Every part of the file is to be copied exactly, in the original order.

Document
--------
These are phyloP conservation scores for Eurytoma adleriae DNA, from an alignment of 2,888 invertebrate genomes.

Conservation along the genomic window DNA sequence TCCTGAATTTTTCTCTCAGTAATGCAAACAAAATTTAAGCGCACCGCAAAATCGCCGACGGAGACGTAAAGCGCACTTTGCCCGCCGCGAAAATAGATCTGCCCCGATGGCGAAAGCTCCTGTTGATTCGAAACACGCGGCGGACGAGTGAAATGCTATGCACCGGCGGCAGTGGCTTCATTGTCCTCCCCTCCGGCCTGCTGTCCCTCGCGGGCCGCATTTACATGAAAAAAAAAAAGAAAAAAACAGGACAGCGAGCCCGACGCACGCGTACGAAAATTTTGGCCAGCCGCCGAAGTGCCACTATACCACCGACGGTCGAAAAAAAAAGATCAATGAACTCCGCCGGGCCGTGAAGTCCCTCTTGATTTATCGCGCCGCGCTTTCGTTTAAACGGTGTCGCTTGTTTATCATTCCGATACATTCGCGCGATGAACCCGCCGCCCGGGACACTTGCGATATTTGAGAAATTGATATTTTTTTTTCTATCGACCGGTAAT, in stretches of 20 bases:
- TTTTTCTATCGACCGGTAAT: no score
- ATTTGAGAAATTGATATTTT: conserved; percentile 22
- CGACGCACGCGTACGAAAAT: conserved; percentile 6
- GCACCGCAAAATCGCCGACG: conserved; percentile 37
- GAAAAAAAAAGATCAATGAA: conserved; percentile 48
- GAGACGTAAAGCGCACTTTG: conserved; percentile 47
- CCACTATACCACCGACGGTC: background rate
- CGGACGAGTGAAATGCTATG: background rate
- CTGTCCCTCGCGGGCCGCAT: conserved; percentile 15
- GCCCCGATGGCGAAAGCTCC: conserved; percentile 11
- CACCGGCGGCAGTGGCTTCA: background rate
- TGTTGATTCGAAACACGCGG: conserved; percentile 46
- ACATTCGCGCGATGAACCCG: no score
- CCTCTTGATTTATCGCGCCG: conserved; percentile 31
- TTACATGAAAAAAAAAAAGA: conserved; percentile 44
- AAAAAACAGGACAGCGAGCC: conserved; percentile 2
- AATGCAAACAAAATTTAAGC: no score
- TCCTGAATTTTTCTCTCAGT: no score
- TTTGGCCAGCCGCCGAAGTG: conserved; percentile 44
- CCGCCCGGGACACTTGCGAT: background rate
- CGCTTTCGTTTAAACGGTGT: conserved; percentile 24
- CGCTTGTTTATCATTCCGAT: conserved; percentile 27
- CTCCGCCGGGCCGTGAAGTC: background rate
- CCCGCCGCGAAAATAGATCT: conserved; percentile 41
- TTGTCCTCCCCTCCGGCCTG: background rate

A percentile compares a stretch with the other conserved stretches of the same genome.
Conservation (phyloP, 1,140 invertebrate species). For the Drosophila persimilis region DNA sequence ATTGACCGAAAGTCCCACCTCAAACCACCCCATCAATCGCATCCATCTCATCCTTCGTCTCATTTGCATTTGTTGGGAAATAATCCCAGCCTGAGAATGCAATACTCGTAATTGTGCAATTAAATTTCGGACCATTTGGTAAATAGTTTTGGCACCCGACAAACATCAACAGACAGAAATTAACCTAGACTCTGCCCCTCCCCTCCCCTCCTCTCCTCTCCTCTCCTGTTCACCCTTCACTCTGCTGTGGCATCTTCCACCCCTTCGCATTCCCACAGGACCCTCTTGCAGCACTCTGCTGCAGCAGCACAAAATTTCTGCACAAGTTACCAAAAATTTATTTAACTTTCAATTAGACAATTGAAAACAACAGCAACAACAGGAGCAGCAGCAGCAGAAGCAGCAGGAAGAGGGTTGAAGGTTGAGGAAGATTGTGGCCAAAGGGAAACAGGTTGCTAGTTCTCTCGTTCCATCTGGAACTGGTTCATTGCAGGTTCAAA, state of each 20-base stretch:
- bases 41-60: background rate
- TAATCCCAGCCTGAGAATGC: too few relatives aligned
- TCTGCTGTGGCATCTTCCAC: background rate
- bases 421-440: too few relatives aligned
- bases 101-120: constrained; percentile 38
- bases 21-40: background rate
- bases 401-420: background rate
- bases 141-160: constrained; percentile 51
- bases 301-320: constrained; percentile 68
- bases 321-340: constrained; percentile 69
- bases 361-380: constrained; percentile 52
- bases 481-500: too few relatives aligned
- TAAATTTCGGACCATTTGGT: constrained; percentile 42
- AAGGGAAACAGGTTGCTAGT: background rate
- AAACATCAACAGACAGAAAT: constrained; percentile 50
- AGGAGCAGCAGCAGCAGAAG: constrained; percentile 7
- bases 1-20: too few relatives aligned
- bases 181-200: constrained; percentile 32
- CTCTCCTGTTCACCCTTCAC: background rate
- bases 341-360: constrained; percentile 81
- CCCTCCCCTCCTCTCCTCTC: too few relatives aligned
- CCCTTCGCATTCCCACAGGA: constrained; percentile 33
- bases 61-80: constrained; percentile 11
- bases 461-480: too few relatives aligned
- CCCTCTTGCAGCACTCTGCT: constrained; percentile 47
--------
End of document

These are phyloP conservation scores for Eurytoma adleriae DNA, from an alignment of 2,888 invertebrate genomes.

Conservation along the genomic window DNA sequence TCCTGAATTTTTCTCTCAGTAATGCAAACAAAATTTAAGCGCACCGCAAAATCGCCGACGGAGACGTAAAGCGCACTTTGCCCGCCGCGAAAATAGATCTGCCCCGATGGCGAAAGCTCCTGTTGATTCGAAACACGCGGCGGACGAGTGAAATGCTATGCACCGGCGGCAGTGGCTTCATTGTCCTCCCCTCCGGCCTGCTGTCCCTCGCGGGCCGCATTTACATGAAAAAAAAAAAGAAAAAAACAGGACAGCGAGCCCGACGCACGCGTACGAAAATTTTGGCCAGCCGCCGAAGTGCCACTATACCACCGACGGTCGAAAAAAAAAGATCAATGAACTCCGCCGGGCCGTGAAGTCCCTCTTGATTTATCGCGCCGCGCTTTCGTTTAAACGGTGTCGCTTGTTTATCATTCCGATACATTCGCGCGATGAACCCGCCGCCCGGGACACTTGCGATATTTGAGAAATTGATATTTTTTTTTCTATCGACCGGTAAT, in stretches of 20 bases:
- TTTTTCTATCGACCGGTAAT: no score
- ATTTGAGAAATTGATATTTT: conserved; percentile 22
- CGACGCACGCGTACGAAAAT: conserved; percentile 6
- GCACCGCAAAATCGCCGACG: conserved; percentile 37
- GAAAAAAAAAGATCAATGAA: conserved; percentile 48
- GAGACGTAAAGCGCACTTTG: conserved; percentile 47
- CCACTATACCACCGACGGTC: background rate
- CGGACGAGTGAAATGCTATG: background rate
- CTGTCCCTCGCGGGCCGCAT: conserved; percentile 15
- GCCCCGATGGCGAAAGCTCC: conserved; percentile 11
- CACCGGCGGCAGTGGCTTCA: background rate
- TGTTGATTCGAAACACGCGG: conserved; percentile 46
- ACATTCGCGCGATGAACCCG: no score
- CCTCTTGATTTATCGCGCCG: conserved; percentile 31
- TTACATGAAAAAAAAAAAGA: conserved; percentile 44
- AAAAAACAGGACAGCGAGCC: conserved; percentile 2
- AATGCAAACAAAATTTAAGC: no score
- TCCTGAATTTTTCTCTCAGT: no score
- TTTGGCCAGCCGCCGAAGTG: conserved; percentile 44
- CCGCCCGGGACACTTGCGAT: background rate
- CGCTTTCGTTTAAACGGTGT: conserved; percentile 24
- CGCTTGTTTATCATTCCGAT: conserved; percentile 27
- CTCCGCCGGGCCGTGAAGTC: background rate
- CCCGCCGCGAAAATAGATCT: conserved; percentile 41
- TTGTCCTCCCCTCCGGCCTG: background rate

A percentile compares a stretch with the other conserved stretches of the same genome.
Conservation (phyloP, 1,140 invertebrate species). For the Drosophila persimilis region DNA sequence ATTGACCGAAAGTCCCACCTCAAACCACCCCATCAATCGCATCCATCTCATCCTTCGTCTCATTTGCATTTGTTGGGAAATAATCCCAGCCTGAGAATGCAATACTCGTAATTGTGCAATTAAATTTCGGACCATTTGGTAAATAGTTTTGGCACCCGACAAACATCAACAGACAGAAATTAACCTAGACTCTGCCCCTCCCCTCCCCTCCTCTCCTCTCCTCTCCTGTTCACCCTTCACTCTGCTGTGGCATCTTCCACCCCTTCGCATTCCCACAGGACCCTCTTGCAGCACTCTGCTGCAGCAGCACAAAATTTCTGCACAAGTTACCAAAAATTTATTTAACTTTCAATTAGACAATTGAAAACAACAGCAACAACAGGAGCAGCAGCAGCAGAAGCAGCAGGAAGAGGGTTGAAGGTTGAGGAAGATTGTGGCCAAAGGGAAACAGGTTGCTAGTTCTCTCGTTCCATCTGGAACTGGTTCATTGCAGGTTCAAA, state of each 20-base stretch:
- bases 41-60: background rate
- TAATCCCAGCCTGAGAATGC: too few relatives aligned
- TCTGCTGTGGCATCTTCCAC: background rate
- bases 421-440: too few relatives aligned
- bases 101-120: constrained; percentile 38
- bases 21-40: background rate
- bases 401-420: background rate
- bases 141-160: constrained; percentile 51
- bases 301-320: constrained; percentile 68
- bases 321-340: constrained; percentile 69
- bases 361-380: constrained; percentile 52
- bases 481-500: too few relatives aligned
- TAAATTTCGGACCATTTGGT: constrained; percentile 42
- AAGGGAAACAGGTTGCTAGT: background rate
- AAACATCAACAGACAGAAAT: constrained; percentile 50
- AGGAGCAGCAGCAGCAGAAG: constrained; percentile 7
- bases 1-20: too few relatives aligned
- bases 181-200: constrained; percentile 32
- CTCTCCTGTTCACCCTTCAC: background rate
- bases 341-360: constrained; percentile 81
- CCCTCCCCTCCTCTCCTCTC: too few relatives aligned
- CCCTTCGCATTCCCACAGGA: constrained; percentile 33
- bases 61-80: constrained; percentile 11
- bases 461-480: too few relatives aligned
- CCCTCTTGCAGCACTCTGCT: constrained; percentile 47